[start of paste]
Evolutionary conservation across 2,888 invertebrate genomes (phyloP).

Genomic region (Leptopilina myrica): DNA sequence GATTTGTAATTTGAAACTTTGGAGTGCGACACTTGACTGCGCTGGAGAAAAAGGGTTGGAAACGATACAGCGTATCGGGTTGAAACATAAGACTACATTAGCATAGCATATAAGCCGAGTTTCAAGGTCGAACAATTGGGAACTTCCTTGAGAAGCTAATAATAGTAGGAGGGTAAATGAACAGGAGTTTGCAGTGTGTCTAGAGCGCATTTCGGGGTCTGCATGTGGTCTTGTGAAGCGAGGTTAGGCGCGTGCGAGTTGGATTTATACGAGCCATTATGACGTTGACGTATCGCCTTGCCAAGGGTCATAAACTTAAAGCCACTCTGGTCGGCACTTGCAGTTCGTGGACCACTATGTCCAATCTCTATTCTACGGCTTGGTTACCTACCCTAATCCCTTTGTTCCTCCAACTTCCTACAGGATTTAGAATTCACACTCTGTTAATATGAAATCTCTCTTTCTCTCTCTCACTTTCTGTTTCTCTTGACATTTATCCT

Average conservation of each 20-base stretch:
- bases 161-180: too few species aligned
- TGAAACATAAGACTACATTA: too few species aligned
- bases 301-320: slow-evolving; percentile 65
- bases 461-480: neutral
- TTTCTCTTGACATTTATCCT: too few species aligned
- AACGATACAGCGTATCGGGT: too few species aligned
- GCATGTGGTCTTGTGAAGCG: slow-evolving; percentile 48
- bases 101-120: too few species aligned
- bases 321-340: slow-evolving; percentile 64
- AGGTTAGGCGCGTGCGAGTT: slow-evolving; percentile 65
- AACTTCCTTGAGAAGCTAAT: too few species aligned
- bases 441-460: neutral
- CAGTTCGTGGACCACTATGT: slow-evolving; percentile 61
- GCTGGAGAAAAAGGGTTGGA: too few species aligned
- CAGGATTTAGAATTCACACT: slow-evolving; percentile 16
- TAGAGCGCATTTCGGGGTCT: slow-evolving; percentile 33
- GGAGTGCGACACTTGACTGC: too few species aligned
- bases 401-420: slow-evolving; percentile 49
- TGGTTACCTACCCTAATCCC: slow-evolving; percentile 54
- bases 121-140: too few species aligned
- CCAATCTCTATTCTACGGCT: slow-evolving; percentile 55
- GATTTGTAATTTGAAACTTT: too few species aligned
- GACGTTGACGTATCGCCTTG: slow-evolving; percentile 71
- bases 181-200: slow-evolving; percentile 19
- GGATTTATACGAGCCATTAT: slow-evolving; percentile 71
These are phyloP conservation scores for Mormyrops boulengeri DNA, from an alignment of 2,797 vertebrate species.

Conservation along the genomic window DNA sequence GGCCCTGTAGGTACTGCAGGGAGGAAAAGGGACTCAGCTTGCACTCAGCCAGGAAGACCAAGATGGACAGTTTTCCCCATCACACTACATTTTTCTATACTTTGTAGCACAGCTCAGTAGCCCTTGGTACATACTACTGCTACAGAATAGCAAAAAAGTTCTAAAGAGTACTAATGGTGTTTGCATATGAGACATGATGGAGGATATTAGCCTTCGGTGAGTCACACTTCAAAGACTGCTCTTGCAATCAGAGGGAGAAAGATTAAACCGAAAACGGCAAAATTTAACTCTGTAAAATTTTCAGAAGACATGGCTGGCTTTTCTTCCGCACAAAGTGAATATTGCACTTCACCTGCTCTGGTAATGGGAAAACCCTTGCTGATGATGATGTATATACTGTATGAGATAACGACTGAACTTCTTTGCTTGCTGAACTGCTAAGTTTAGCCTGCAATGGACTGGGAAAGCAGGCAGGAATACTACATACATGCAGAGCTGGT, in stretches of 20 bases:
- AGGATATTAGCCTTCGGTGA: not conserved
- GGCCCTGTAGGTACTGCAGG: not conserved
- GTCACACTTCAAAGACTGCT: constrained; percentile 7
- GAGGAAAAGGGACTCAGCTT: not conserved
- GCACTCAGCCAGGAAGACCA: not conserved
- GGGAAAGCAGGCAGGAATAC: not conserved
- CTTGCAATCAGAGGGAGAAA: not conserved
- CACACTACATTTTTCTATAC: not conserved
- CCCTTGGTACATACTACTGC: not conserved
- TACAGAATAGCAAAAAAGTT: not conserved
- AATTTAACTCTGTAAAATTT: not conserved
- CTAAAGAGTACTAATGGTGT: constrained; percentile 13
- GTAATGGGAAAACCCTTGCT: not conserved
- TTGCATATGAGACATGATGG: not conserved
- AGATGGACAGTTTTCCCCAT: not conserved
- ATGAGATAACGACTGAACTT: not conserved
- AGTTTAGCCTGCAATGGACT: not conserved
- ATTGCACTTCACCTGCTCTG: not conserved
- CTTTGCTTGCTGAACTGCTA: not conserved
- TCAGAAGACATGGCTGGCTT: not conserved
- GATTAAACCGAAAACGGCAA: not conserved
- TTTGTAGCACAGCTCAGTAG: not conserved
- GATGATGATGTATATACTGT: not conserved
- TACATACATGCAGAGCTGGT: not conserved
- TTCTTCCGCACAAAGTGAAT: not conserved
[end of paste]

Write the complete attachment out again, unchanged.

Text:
Evolutionary conservation across 2,888 invertebrate genomes (phyloP).

Genomic region (Leptopilina myrica): DNA sequence GATTTGTAATTTGAAACTTTGGAGTGCGACACTTGACTGCGCTGGAGAAAAAGGGTTGGAAACGATACAGCGTATCGGGTTGAAACATAAGACTACATTAGCATAGCATATAAGCCGAGTTTCAAGGTCGAACAATTGGGAACTTCCTTGAGAAGCTAATAATAGTAGGAGGGTAAATGAACAGGAGTTTGCAGTGTGTCTAGAGCGCATTTCGGGGTCTGCATGTGGTCTTGTGAAGCGAGGTTAGGCGCGTGCGAGTTGGATTTATACGAGCCATTATGACGTTGACGTATCGCCTTGCCAAGGGTCATAAACTTAAAGCCACTCTGGTCGGCACTTGCAGTTCGTGGACCACTATGTCCAATCTCTATTCTACGGCTTGGTTACCTACCCTAATCCCTTTGTTCCTCCAACTTCCTACAGGATTTAGAATTCACACTCTGTTAATATGAAATCTCTCTTTCTCTCTCTCACTTTCTGTTTCTCTTGACATTTATCCT

Average conservation of each 20-base stretch:
- bases 161-180: too few species aligned
- TGAAACATAAGACTACATTA: too few species aligned
- bases 301-320: slow-evolving; percentile 65
- bases 461-480: neutral
- TTTCTCTTGACATTTATCCT: too few species aligned
- AACGATACAGCGTATCGGGT: too few species aligned
- GCATGTGGTCTTGTGAAGCG: slow-evolving; percentile 48
- bases 101-120: too few species aligned
- bases 321-340: slow-evolving; percentile 64
- AGGTTAGGCGCGTGCGAGTT: slow-evolving; percentile 65
- AACTTCCTTGAGAAGCTAAT: too few species aligned
- bases 441-460: neutral
- CAGTTCGTGGACCACTATGT: slow-evolving; percentile 61
- GCTGGAGAAAAAGGGTTGGA: too few species aligned
- CAGGATTTAGAATTCACACT: slow-evolving; percentile 16
- TAGAGCGCATTTCGGGGTCT: slow-evolving; percentile 33
- GGAGTGCGACACTTGACTGC: too few species aligned
- bases 401-420: slow-evolving; percentile 49
- TGGTTACCTACCCTAATCCC: slow-evolving; percentile 54
- bases 121-140: too few species aligned
- CCAATCTCTATTCTACGGCT: slow-evolving; percentile 55
- GATTTGTAATTTGAAACTTT: too few species aligned
- GACGTTGACGTATCGCCTTG: slow-evolving; percentile 71
- bases 181-200: slow-evolving; percentile 19
- GGATTTATACGAGCCATTAT: slow-evolving; percentile 71
These are phyloP conservation scores for Mormyrops boulengeri DNA, from an alignment of 2,797 vertebrate species.

Conservation along the genomic window DNA sequence GGCCCTGTAGGTACTGCAGGGAGGAAAAGGGACTCAGCTTGCACTCAGCCAGGAAGACCAAGATGGACAGTTTTCCCCATCACACTACATTTTTCTATACTTTGTAGCACAGCTCAGTAGCCCTTGGTACATACTACTGCTACAGAATAGCAAAAAAGTTCTAAAGAGTACTAATGGTGTTTGCATATGAGACATGATGGAGGATATTAGCCTTCGGTGAGTCACACTTCAAAGACTGCTCTTGCAATCAGAGGGAGAAAGATTAAACCGAAAACGGCAAAATTTAACTCTGTAAAATTTTCAGAAGACATGGCTGGCTTTTCTTCCGCACAAAGTGAATATTGCACTTCACCTGCTCTGGTAATGGGAAAACCCTTGCTGATGATGATGTATATACTGTATGAGATAACGACTGAACTTCTTTGCTTGCTGAACTGCTAAGTTTAGCCTGCAATGGACTGGGAAAGCAGGCAGGAATACTACATACATGCAGAGCTGGT, in stretches of 20 bases:
- AGGATATTAGCCTTCGGTGA: not conserved
- GGCCCTGTAGGTACTGCAGG: not conserved
- GTCACACTTCAAAGACTGCT: constrained; percentile 7
- GAGGAAAAGGGACTCAGCTT: not conserved
- GCACTCAGCCAGGAAGACCA: not conserved
- GGGAAAGCAGGCAGGAATAC: not conserved
- CTTGCAATCAGAGGGAGAAA: not conserved
- CACACTACATTTTTCTATAC: not conserved
- CCCTTGGTACATACTACTGC: not conserved
- TACAGAATAGCAAAAAAGTT: not conserved
- AATTTAACTCTGTAAAATTT: not conserved
- CTAAAGAGTACTAATGGTGT: constrained; percentile 13
- GTAATGGGAAAACCCTTGCT: not conserved
- TTGCATATGAGACATGATGG: not conserved
- AGATGGACAGTTTTCCCCAT: not conserved
- ATGAGATAACGACTGAACTT: not conserved
- AGTTTAGCCTGCAATGGACT: not conserved
- ATTGCACTTCACCTGCTCTG: not conserved
- CTTTGCTTGCTGAACTGCTA: not conserved
- TCAGAAGACATGGCTGGCTT: not conserved
- GATTAAACCGAAAACGGCAA: not conserved
- TTTGTAGCACAGCTCAGTAG: not conserved
- GATGATGATGTATATACTGT: not conserved
- TACATACATGCAGAGCTGGT: not conserved
- TTCTTCCGCACAAAGTGAAT: not conserved